Wednesday, January 30, 2013


This isn't us - but you get the idea!
I never know where or when a great essay topic will strike. I make sure to keep a journal and lighted pen next to my bed – “just in case”. Yet another inspiration for an essay came to me via The Writer’s Almanac.  Are you familiar with this website? Each day there is a poem and several little nutshell essays on notable birthdays and happenings for that date. There is also often a quote from the birthday boy or girl. The quote for January 20th was from George Burns: "Too bad that all the people that know how to run the country are busy driving taxicabs and cutting hair."
How true that is! I have to do an LOL here. I can picture myself and three gal pals – the Brit Chick, the Southern Chick, the Fat Chick (that would be me!) and our little Chiclet - doing our thing in the pool at six o’clock in the morning, water walking and talking, exercising our jaws as we solved the problems of the world.  If only they would listen to us!
Right? Of course right!  

Friday, January 25, 2013


One recent Sunday the Flying Fickle Finger of Fate pointed us to pledge week on South Carolina ETV.  There it was, in all its glory: Rowan and Martin’s Laugh-In, presented as a pledge week special put together by the show’s former producer, George Schlatter.  Needless to say he picked out the very best bits, and the sketches and lines are still fresh and funny.
Laugh-In was produced in Beautiful Downtown Burbank from 1968 to 1973, and some of the bits seem prophetic: remember the one of then-President Nixon saying “Sock it to me?!”  Yeah, they did, didn’t they?  They joked about then California Governor Ronald Regan becoming President Regan.  In 1981 he did, didn’t he?  They joked around about all the troubles in the Middle East, and those same troubles are still there to this day, forty some-odd years later.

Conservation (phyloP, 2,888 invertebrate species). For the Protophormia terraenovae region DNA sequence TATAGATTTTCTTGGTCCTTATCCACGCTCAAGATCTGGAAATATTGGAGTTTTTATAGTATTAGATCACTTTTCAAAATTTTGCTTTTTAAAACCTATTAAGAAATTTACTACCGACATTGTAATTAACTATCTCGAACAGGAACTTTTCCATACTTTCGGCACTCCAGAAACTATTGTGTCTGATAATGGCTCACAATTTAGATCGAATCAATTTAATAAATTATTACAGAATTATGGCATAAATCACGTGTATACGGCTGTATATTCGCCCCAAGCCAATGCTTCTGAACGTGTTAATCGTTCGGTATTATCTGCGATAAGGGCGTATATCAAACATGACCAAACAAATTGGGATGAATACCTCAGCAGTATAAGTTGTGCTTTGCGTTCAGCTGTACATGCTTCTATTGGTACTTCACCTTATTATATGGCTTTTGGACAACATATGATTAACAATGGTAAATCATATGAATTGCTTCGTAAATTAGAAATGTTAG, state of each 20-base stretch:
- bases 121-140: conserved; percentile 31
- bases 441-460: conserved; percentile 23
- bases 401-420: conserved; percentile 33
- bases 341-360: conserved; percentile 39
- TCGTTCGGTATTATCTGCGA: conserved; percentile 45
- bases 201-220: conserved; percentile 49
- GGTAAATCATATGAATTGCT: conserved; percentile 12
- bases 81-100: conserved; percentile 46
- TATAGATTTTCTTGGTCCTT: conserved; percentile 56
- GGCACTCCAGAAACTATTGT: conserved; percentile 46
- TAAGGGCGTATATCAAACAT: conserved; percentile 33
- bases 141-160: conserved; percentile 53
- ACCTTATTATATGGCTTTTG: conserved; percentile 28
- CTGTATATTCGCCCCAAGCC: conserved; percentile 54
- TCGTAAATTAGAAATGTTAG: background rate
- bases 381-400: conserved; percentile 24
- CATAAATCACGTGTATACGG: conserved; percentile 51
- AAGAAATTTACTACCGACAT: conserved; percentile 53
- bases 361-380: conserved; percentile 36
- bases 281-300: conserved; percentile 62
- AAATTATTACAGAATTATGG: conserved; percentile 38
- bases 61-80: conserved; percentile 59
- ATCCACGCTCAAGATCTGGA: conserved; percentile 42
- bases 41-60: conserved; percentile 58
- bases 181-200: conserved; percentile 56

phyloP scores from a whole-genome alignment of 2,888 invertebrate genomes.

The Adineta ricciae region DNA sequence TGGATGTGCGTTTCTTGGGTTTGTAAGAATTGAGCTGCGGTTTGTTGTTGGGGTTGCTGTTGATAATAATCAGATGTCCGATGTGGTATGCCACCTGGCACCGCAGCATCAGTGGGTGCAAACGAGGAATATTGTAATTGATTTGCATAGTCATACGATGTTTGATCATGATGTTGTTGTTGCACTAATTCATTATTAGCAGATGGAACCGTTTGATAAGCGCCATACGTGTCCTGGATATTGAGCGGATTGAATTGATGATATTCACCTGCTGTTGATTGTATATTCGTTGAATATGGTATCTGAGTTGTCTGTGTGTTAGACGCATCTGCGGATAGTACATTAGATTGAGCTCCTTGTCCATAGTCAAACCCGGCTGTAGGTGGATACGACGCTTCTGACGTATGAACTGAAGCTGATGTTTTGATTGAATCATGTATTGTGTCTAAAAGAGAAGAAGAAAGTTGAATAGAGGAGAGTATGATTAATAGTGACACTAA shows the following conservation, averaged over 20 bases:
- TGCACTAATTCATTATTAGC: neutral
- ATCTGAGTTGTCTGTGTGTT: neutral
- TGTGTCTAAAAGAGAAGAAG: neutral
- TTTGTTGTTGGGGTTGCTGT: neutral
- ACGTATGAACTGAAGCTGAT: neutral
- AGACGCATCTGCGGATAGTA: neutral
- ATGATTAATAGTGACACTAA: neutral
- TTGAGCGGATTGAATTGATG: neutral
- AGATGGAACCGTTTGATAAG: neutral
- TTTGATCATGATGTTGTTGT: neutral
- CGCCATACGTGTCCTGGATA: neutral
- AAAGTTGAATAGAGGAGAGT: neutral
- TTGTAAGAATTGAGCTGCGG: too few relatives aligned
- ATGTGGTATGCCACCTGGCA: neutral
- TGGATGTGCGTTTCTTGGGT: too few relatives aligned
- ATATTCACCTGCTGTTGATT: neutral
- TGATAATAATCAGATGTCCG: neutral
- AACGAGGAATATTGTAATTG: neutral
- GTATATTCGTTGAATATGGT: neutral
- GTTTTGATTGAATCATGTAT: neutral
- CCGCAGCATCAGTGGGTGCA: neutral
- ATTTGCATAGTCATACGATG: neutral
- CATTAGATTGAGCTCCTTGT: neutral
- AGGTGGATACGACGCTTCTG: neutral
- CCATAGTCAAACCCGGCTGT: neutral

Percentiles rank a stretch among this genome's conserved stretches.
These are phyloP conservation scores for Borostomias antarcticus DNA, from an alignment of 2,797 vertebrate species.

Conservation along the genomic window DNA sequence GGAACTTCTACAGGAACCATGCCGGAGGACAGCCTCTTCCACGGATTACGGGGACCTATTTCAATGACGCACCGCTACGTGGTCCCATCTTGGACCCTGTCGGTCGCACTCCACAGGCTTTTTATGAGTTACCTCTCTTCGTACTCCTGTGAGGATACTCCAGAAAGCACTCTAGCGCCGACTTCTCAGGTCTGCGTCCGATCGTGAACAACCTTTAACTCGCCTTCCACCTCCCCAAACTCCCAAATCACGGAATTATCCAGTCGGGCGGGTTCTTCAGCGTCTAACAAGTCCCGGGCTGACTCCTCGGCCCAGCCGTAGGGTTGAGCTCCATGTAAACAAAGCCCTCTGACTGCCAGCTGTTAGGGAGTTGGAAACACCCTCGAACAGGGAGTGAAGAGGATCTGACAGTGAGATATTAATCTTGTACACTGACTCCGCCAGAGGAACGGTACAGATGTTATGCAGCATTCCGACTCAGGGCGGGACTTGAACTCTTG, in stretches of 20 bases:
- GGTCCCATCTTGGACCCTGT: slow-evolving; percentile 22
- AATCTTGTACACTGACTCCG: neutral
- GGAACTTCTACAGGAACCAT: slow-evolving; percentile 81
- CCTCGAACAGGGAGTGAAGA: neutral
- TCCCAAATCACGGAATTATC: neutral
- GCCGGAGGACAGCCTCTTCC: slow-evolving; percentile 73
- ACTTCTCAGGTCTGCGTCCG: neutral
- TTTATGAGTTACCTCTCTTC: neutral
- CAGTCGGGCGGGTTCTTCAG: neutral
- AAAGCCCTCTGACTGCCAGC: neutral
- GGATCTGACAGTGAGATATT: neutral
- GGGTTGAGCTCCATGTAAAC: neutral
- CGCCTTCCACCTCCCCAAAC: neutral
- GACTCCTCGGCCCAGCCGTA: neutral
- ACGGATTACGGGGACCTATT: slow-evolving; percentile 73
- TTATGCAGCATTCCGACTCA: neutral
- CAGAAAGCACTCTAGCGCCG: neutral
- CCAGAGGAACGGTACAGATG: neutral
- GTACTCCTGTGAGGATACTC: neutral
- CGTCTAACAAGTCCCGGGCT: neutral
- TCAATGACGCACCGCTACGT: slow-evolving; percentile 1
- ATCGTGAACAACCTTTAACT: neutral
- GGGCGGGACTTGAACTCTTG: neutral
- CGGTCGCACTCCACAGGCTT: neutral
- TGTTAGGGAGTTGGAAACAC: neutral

Sock it to Me?!

It was so neat to see original cast in all their glory, and to anticipate their lines:  “Is that another chicken joke?” -  “One ringy-dingy, a two ringy-dingies. And a gracious good morning to you sir.” - “Very interesting, but stupid!” -  “And that’s the truthhhhh.” - “How about a Walnetto?” - “Oh, I’ll drink to that!” -  “Huh?” (That was always Goldie Hawn).


In one sketch, the slyly suggestive Tyrone F. Horneigh sits down and pursues the saggy-stockinged spinster Gladys Ormphby to the edge of the park bench. He leers: “Do you believe in the hereafter?” “Of course!” she counters. “Then you know what I’m here after!” Whereupon she smashes him over the head with her chunky purse.
All of the material was very, very clever, and just squeaked by the censors. “Sometimes,” said Schlatter, “it went too fast for them to catch.” He said that the show was like one big out-take, full of double-entendres, and they had a blast doing it.  The TV comedy of that day was either sit-coms or variety show sketches.  Like Monty Python’s Flying Circus, which started on the BBC around the same time, Laugh-In was “something completely different.” When the Pythons came to American TV the country was (almost) ready for them, having been won over by the zany antics of the Laugh-In crew.

Seeing all those personalities on the special, it was a walk down memory lane: John Wayne, Orson Welles, Douglas Fairbanks, Jr., Peter Sellers, George Raft, Jack Benny, Sonny & Cher, Kirk Douglas, the still-lovely Raquel Welch, Flip (“That’s Geraldine Jones, Honey!”) Wilson, Sammy (“Here come de Judge) Davis, Jr., Kate Smith, and Frank Sinatra.   Looking at the clothes was a hoot too. Bell bottom pants, leisure suits, miniskirts, Nehru jackets; do you think those will ever make a comeback?